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Stratospheric Ozone Satellite and Sensor Information

The Nimbus-7 Satellite and the TOMS Instrument

The purpose of this section is to present the Nimbus-7 mission objectives, the scientific objectives of the Nimbus-7 experiments and to describe the TOMS instrument.

1.1 Nimbus-7 Mission
1.2 Nimbus-7 Scientific Objectives
1.3 Experiments

2.1 Spacecraft Components

2.1.1 Attitude Control Subsystem
2.1.2 Instrument Power

2.2 Total Ozone Mapping Spectrometer (TOMS)
2.3 Scientific Objective
2.4 Instrumentation

2.4.1 TOMS Subsystem
2.4.2 Operating Modes
2.4.3 Electronic System

1.1 Nimbus-7 Mission

Nimbus-7 instrument

The Nimbus Program has provided valuable research techniques to collect global data on the environment of Earth. The seven Nimbus satellites have served as research platforms for 48 experiments to survey the atmosphere of Earth, map land and water characteristics, and observe weather and climate patterns. Advanced operational satellites now in use for weather and land observations include instruments and systems based on Nimbus designs.

Data gathered during Nimbus missions are used worldwide to determine the complex processes affecting man's environment. The Nimbus Program has proven vital to the advancement of the sciences of meteorology, climatology, oceanography, geology, geography, and hydrology.

The Nimbus-7 Mission was the single most significant source of experimental data from Earth's orbit relating to atmospheric and oceanic processes. It included eight experiments that provided a wealth of global data on the state of the atmosphere, snow and ice, the interaction between the oceans and the atmosphere, and on resources in the oceans. The data are measurements of the content of the oceans, the type and amount of radiation interacting with the atmosphere and the surface of Earth, and the content of the atmosphere. Nimbus-7 data sets provide a long-term view of the variations in the climate of Earth. All data were validated and archived for use by the scientific and commercial communities.

The Nimbus-7 spacecraft was launched from the Western Test Range at Vandenberg Air Force Base, California, by a thrust-augmented Delta vehicle on October 25, 1978; measurements began about a week later. The satellite was placed in a 955 kilometer, sun-synchronous polar orbit, having local noon (ascending) and midnight (descending) equator crossings, with 26.1° of longitude separation. The orbital period was about 104.16 minutes. A given point on Earth was viewed twice a day, once in sunlight and once in darkness. This orbit allowed the Nimbus-7 experiments to measure the surface or atmospheric events on a global scale, revealing features not observable from the surface of Earth.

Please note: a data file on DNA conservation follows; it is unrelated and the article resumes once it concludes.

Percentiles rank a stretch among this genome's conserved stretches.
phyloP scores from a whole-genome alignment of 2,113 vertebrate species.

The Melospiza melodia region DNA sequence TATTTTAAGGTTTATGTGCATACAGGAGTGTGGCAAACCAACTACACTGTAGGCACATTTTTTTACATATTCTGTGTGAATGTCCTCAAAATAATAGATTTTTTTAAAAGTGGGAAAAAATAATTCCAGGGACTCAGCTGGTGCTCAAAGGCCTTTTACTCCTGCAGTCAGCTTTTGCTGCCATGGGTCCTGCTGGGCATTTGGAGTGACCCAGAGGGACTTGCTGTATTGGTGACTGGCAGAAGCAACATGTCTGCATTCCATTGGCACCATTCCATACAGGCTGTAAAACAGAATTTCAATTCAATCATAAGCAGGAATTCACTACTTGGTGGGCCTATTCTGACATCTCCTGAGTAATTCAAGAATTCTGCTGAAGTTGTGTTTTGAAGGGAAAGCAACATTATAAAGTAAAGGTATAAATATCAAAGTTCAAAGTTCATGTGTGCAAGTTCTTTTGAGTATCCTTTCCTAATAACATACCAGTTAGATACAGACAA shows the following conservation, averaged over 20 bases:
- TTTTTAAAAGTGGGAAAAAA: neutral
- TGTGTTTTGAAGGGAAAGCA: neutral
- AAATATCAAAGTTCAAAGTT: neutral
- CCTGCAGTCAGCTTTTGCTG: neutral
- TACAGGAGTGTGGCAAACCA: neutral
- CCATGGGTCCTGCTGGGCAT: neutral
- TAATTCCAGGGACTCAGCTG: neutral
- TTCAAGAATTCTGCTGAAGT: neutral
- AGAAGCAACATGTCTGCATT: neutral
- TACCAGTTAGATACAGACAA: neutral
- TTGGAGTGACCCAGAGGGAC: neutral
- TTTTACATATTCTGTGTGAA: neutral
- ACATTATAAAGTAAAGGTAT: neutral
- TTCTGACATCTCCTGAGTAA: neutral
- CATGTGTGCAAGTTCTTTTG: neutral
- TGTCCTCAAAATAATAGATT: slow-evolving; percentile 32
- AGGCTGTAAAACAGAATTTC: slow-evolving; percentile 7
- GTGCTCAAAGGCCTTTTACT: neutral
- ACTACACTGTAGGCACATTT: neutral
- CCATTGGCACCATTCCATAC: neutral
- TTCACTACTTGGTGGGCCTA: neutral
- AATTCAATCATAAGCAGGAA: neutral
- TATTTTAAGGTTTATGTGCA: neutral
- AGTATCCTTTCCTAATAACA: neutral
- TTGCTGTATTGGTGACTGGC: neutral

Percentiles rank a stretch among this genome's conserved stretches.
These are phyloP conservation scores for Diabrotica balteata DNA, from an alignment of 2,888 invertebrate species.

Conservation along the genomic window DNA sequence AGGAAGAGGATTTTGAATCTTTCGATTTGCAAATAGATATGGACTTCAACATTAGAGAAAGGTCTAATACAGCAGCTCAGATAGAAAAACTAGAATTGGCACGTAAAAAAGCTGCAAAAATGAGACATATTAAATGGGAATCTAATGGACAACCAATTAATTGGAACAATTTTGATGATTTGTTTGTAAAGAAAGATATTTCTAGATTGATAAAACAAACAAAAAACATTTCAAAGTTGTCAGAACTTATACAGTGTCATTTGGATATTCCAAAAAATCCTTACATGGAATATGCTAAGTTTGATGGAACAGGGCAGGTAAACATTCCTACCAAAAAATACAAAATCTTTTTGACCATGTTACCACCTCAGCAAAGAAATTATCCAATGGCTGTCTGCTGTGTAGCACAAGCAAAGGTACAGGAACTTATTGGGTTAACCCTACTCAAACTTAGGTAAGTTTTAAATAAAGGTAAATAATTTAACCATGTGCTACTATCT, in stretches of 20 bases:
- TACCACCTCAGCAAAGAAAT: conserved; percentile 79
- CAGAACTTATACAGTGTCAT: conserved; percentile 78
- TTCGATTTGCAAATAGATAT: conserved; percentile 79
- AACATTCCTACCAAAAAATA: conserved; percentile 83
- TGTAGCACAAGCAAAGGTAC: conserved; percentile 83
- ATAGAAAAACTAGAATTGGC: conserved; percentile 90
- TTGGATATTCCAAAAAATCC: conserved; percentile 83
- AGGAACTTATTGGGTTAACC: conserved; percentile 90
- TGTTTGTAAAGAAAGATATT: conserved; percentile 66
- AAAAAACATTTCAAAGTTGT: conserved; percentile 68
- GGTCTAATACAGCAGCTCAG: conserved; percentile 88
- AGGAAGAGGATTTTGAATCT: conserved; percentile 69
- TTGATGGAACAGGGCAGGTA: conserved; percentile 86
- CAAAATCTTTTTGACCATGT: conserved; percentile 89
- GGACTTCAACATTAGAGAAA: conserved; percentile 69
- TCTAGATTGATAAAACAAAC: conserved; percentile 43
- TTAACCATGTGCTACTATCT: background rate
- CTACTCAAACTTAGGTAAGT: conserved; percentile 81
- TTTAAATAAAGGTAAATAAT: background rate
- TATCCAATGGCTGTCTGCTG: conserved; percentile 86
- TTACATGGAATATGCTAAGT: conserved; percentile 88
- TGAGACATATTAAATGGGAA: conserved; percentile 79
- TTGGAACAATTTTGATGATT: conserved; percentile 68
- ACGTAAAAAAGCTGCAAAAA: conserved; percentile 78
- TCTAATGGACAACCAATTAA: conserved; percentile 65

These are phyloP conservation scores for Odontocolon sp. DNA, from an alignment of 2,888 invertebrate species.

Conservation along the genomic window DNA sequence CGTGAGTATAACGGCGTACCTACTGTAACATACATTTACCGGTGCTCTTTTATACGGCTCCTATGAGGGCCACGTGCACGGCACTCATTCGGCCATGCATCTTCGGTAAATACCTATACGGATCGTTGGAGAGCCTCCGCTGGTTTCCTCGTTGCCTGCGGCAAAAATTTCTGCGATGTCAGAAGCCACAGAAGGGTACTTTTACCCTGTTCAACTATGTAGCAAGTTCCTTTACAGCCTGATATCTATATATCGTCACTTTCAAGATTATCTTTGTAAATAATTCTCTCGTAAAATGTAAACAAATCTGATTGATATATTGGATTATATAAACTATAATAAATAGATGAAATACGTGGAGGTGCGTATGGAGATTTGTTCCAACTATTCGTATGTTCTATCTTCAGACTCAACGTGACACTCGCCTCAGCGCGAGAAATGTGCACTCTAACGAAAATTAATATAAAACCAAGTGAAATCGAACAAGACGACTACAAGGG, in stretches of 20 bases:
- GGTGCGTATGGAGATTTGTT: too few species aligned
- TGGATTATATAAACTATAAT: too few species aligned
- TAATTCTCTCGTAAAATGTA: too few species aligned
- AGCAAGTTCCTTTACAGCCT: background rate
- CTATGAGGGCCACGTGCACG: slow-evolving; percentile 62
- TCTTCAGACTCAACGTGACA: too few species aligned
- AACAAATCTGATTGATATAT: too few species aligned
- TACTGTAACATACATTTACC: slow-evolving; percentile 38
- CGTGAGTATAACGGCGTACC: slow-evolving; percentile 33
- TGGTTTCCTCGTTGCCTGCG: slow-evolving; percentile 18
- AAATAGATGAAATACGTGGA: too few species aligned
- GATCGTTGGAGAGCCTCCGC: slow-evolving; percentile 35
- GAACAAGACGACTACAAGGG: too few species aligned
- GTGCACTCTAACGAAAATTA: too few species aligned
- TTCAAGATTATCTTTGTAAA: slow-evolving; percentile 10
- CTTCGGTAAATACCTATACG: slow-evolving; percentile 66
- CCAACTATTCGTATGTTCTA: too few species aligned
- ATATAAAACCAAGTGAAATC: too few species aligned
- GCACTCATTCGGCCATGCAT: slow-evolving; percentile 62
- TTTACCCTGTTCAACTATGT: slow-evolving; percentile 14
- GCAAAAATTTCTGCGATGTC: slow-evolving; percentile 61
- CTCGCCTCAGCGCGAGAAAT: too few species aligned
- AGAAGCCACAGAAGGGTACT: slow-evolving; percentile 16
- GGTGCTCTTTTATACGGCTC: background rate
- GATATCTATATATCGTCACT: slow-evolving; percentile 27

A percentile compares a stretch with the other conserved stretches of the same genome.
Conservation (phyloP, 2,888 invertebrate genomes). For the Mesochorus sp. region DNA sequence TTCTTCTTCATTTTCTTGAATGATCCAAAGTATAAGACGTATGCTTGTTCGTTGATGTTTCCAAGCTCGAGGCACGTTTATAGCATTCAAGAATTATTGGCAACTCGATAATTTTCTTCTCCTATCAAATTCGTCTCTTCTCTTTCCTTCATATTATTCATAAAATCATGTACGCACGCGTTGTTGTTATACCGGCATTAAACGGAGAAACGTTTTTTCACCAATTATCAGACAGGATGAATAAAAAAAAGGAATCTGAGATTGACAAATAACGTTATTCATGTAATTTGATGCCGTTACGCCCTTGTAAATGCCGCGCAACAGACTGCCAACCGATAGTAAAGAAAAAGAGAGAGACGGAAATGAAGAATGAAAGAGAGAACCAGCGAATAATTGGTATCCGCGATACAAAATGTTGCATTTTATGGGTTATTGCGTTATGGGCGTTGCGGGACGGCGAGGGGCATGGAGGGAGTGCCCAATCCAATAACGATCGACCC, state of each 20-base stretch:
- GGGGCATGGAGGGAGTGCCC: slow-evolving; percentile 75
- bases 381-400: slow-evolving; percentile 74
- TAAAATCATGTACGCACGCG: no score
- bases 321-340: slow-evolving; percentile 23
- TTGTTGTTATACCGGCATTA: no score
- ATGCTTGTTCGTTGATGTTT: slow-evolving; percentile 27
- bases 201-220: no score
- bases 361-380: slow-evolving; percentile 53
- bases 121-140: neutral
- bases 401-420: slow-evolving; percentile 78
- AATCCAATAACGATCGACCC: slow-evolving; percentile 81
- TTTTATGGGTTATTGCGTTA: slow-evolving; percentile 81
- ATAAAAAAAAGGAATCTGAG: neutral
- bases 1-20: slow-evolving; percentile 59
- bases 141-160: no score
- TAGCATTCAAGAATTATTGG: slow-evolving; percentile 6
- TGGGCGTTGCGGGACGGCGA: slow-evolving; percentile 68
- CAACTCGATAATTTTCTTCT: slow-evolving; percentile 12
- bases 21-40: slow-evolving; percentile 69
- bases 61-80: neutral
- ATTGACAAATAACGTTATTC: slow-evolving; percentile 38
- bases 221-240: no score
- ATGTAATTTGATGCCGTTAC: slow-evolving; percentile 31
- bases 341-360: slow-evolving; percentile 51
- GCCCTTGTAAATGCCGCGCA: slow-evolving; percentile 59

In orbit, with its solar panels unfolded, the Nimbus-7 was a butterfly shaped satellite, with a sensory ring at its base, containing the experiments and supporting subsystems. The earth-viewing sensors are mounted below the torus structure. The attitude control system and the solar array are supported above the torus by a truss. The Nimbus-7 satellite weighs 965 kilograms (2176 pounds). When in orbit, the Satellite experiment pointed toward Earth to an accuracy of 1 degree via an active attitude control subsystem.

The Satellite communication subsystem (including transponders, antennas, tape recorders, and data processing equipment) recorded, stored, and transmitted experiment observations and satellite/experiment "housekeeping" data to the ground. It also provided for spacecraft tracking.

Ground operations for Nimbus-7 were centralized at NASA GSFC. Various remote facilities throughout the world tracked the Satellite and received or processed data. The NASA Spaceflight Tracking and Data Network (STDN) tracked the Satellite and received the data. The NASA Communication Network transmitted the data from the receiving sites to GSFC. GSFC performed the initial processing of the data from all eight experiments.

1.2 Nimbus-7 Scientific Objectives

Nimbus-7, the last in the Nimbus series of satellites, observed Earth in a wider range of the electromagnetic spectrum that its predecessors. Also, it provided data sets of unprecedented weather, climate, water, and the surface of Earth.

The Nimbus-7 mission afforded the opportunity to conduct a variety of experiments in the pollution, oceanographic and meteorological disciplines. It provided an opportunity to assess each instrument's operation in the space environment and to collect a sizable body of data with the global and seasonal coverage needed to support each experiment. This mission also extended and refined the sounding and atmospheric structure measurement capabilities demonstrated by experiments on previous Nimbus observatories. The mission objectives of the Nimbus-7 were: